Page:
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The second slide differentiates tools for building relationships from tools for computation. This slide is crucial because it shows that while we want students to use tools like a hundred chart to learn about navigating numbers within 100, the goal is to eventually draw out worthwhile strategies, such as jumping forward and/or backward by 10s and then 1s.

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The strategy on the right that shows 32 + 30 followed by 62 + 3 is totally the type of strategy students should eventually do symbolically after building relationships with a tool like the hundred chart.

After blowing their minds with those two slides, I led them in a number talk of 52 – 37. During my recording of their strategies, I stopped a lot to talk about why I chose to do what I did, to solicit their feedback, and even to make some changes on the fly based on our discussion.

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For example, in the top right corner of the board I initially used equations to represent a compensation strategy. Someone asked if this could be modeled on a number line because she thought it might make more sense, so I did just that in the top left corner. By the time we were done they were like, “Oh, hey! That ends up looking like a strip diagram!”

It was amusing that the first strategies they shared involved constant difference. They were so excited about learning how the strategy worked that they wanted to give it a try. I didn’t want to quash their excitement by telling them that the strategy tends to work better, especially for students, when you adjust the second number to a multiple of ten. I wanted to stay focused on my goals for the day. We’ll discuss the strategy more in a future session.

(Unless you’re in Math Rocks and you’re reading this! In which case, see if you can figure out why that’s the case and share it at our next meeting.)

After some great discussion about recording a variety of strategies, we watched Kristin Gray in action leading a number talk of 61 – 27.

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We talked about how she recorded the students’ strategies. We also talked about some really lovely teacher moves that I made sure to draw attention to.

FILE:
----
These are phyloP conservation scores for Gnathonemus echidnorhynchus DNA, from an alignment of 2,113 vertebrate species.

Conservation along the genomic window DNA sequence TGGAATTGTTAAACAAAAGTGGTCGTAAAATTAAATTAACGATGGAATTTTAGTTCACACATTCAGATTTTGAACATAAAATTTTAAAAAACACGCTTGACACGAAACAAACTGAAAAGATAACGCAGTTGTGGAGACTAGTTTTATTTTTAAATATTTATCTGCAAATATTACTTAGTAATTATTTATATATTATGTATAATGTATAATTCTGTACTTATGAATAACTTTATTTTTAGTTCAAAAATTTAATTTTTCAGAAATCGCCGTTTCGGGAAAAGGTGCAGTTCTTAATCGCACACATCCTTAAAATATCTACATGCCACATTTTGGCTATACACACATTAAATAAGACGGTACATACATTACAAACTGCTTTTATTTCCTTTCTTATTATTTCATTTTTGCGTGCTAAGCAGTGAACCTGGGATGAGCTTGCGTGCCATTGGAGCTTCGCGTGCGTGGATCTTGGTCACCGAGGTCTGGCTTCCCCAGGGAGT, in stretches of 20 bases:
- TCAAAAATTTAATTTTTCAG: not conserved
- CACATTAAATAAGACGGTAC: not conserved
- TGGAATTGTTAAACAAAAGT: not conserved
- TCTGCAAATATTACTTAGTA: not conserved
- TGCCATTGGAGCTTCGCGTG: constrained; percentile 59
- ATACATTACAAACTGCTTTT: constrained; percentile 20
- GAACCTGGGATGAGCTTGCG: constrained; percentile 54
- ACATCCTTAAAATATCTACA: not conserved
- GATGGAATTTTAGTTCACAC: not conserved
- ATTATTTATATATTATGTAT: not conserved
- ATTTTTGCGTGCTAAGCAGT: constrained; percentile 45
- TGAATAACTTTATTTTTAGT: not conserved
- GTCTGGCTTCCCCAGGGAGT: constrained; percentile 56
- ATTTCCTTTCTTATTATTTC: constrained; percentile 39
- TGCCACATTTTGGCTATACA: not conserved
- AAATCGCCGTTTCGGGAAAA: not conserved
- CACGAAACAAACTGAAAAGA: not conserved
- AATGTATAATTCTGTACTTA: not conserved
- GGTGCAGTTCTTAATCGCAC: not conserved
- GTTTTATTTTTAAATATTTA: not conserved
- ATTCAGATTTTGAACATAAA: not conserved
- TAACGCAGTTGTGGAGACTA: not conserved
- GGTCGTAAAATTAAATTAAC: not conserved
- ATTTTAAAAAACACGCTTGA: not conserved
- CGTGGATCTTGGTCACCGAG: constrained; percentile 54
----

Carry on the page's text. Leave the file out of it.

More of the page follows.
We wrapped up our time together talking about what new ideas they learned that they wanted to try out with their students. I had asked one of the teachers to lead us in another number talk, but we ran out of time so I think I’m going to have her do that at the start of our next session together. Hopefully everyone will have had some intentional experiences with recording strategies between now and then to draw on during that number talk.

Oh, another thing we talked about at various points during the session was how to lead students in the direction of certain strategies. This gets into problem strings, which may or may not happen in number talks depending on whom you talk to. Regardless, here are some we came up with. Can you figure out what strategies they might be leading students to notice and think about?

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Play With Me

On Wednesday I had the chance to visit my first classroom this school year. Sadly, in my role as curriculum coordinator, I don’t get to do this nearly enough. So I relish opportunities like this. Even better than visiting, the teacher allowed me to play a math game with her class.

I had so much fun!

I wanted something simple and quick to get the kids engaged before moving on to another activity. I also wanted it to involve adding 3-digit numbers because her class is in the middle of a unit on that very topic. I also wanted to bring in some place value understanding and reasoning, which are very much related to adding multi-digit numbers.

Basically I brought two decks of cards – one had Care Bears on the back and the other had Spider-Man on the back. I wanted different backs to the cards so it would be easier to tell which cards were mine and which were my opponent’s in case we needed to reference them during or after the game. I also pulled out all of the 10s and face cards, with the exception of the aces. I kept those and we decided to use them as zeroes. I tell you this because if you ever want to play a game that involves digit cards, here is a great way to get some without having to painstakingly cut out cards to make your own sets. Decks of cards are cheap enough. Just use those.

The game was me vs. the class. The goal is to make two 3-digit numbers. Whoever has the greater sum wins. On my turn, I drew a card, and I had a choice of putting it blank spots that I used to create two 3-digit numbers. Once a digit was placed it couldn’t be moved. On the class’ turn, I drew the card for them, but I let them tell me where to place the digit.

My favorite part of the game was at the end when the kids started shouting out that they’d won without even finding the sum. Take a look and see why they got excited: (Just pretend I hadn’t written the sums yet. I took the picture after the game was over.)

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“You have a 9 and a 4 in the hundreds place. We have a 5 and a 9.”

“Interesting, and how does that tell you you’ve won?”

“Because the 9s are the same. And we have a 5 which is greater than 4. You should have put your 5 in the hundreds place.”

“I was hedging my bets and I lost.”

Such wonderful thinking from a 3rd grader! How often do students rush to calculate and find an answer to a problem? How amazing that these students were paying attention to the place value that matters most in these numbers – the hundreds – and then comparing the digits to determine who had a greater sum?

Since I was just the lead-in to the day’s activities we only got to play once, but I would have loved to play again. I would have liked to change it up a bit. I would still construct my number on the board, but then I would have allowed everyone to create their own number at their desk using the cards that I drew on their turn. At the end we would discuss who thinks they have the greatest sum and talk about their placement of digits.

Even though I didn’t get to play again, I’ll take the time I did have. It was the highlight of my week!